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Moving from Welfare to Work
We are working hard here to change lives to empower all Americans to seize the new opportunity of a new century.
-- President Clinton, Oct. 8, 1997
This morning, President Clinton announced that the number of welfare recipients has declined another 250,000, bringing the total reduction to more than 3.6 million since he became President -- a drop of 26 percent. For the first time since 1969, less than 4 percent of the U.S. population is on welfare. In addition, Vice President Al Gore today announced that the federal government has hired nearly 2,000 welfare recipients, achieving in six months nearly 20 percent of the President's goal of hiring 10,000 people by the year 2000. The Vice President is heading the effort to ensure that the federal government -- as the nation's largest employer -- does its fair share to help those on welfare go to work.
Largest Decline in the Welfare Rolls in History:
From January 1993 to June 1997, the number of people receiving welfare benefits fell by 26 percent, or 3.6 million recipients -- the largest decline in the welfare rolls in history. For the first time since 1969 less than 4 percent of the population welfare. A total of 49 out of 50 states have lowered their welfare rolls -- 14 states by 40 percent or more.
Welfare Reform is a Top Priority:
President Clinton and Vice President Gore have made welfare reform a top priority of this Administration. During his first four years in office, the President granted federal waivers to 43 States to require work, time-limit assistance, make work pay, improve child support enforcement, and encourage parental responsibility. In August 1996, President Clinton signed into law the Personal Responsibility and Work Opportunity Reconciliation Act, a comprehensive bipartisan welfare reform bill that is dramatically changing the nation's welfare system into one that requires work in exchange for time-limited assistance.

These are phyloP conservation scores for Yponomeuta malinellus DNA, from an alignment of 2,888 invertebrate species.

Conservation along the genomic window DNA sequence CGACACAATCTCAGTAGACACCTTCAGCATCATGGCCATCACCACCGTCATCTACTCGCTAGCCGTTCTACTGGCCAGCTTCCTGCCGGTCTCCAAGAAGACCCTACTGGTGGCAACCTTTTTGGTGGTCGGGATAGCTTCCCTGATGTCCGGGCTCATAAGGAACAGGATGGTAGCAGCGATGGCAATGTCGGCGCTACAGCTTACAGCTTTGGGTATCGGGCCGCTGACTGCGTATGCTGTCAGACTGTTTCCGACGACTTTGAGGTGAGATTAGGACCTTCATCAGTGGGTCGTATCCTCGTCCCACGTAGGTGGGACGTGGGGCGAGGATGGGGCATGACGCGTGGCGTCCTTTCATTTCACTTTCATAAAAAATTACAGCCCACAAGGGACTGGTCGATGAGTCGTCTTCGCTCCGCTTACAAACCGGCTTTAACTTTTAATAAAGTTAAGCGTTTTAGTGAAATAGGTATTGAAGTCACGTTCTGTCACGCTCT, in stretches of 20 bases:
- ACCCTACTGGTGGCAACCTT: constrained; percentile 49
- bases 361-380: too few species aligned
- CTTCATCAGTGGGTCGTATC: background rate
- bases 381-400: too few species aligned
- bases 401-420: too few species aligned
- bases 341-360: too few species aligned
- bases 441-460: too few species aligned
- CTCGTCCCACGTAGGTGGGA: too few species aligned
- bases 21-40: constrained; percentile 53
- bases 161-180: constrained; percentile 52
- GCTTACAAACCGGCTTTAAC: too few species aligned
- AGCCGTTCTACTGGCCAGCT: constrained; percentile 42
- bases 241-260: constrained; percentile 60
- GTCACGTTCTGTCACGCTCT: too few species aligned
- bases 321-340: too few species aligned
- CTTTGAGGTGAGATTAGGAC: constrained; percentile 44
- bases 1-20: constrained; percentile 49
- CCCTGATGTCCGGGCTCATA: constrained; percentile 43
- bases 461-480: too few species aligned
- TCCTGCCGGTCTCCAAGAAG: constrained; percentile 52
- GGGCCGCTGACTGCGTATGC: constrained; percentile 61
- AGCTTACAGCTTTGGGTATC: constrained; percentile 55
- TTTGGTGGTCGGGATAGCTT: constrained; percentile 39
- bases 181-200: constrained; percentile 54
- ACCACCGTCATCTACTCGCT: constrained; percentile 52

Federal Government Hires Nearly 2,000 Welfare Recipients In First Six Months of Welfare to Work Initiative:
In April 1997, the President asked the Vice President to oversee the Federal government's hiring initiative in which Federal agencies have committed to directly hire at least 10,000 welfare recipients in the next four years. Today, Vice President Al Gore announced that the federal government has hired nearly 2,000 welfare recipients, achieving in six months nearly 20 percent of the President's goal. The Vice President is heading the effort to ensure that the federal government -- as the nation's largest employer -- does its fair share to help those on welfare go to work. Since April, federal agencies -- including the Department of Health and Human Services, the Department of Labor, the Department of Veterans Affairs, the General Services Administration, the Office of Personnel Management, the Social Security Administration, and the U.S. Information Agency -- have hired 1,901 welfare recipients at locations all around the country. The Executive Office of the President has attained 100 percent of its goal, hiring six workers from the welfare rolls.
Federal Hiring Initiative Key Part of Efforts to Move People from Welfare to Work:
The federal hiring initiative is a key part of an Administration-wide effort to create jobs to move people from welfare to work. These efforts include fighting for and winning an additional $3 billion for welfare to work in the Balanced Budget Act, mobilizing the business community to hire welfare recipients, and working with civic, religious and non-profit groups to mentor families leaving welfare for work.
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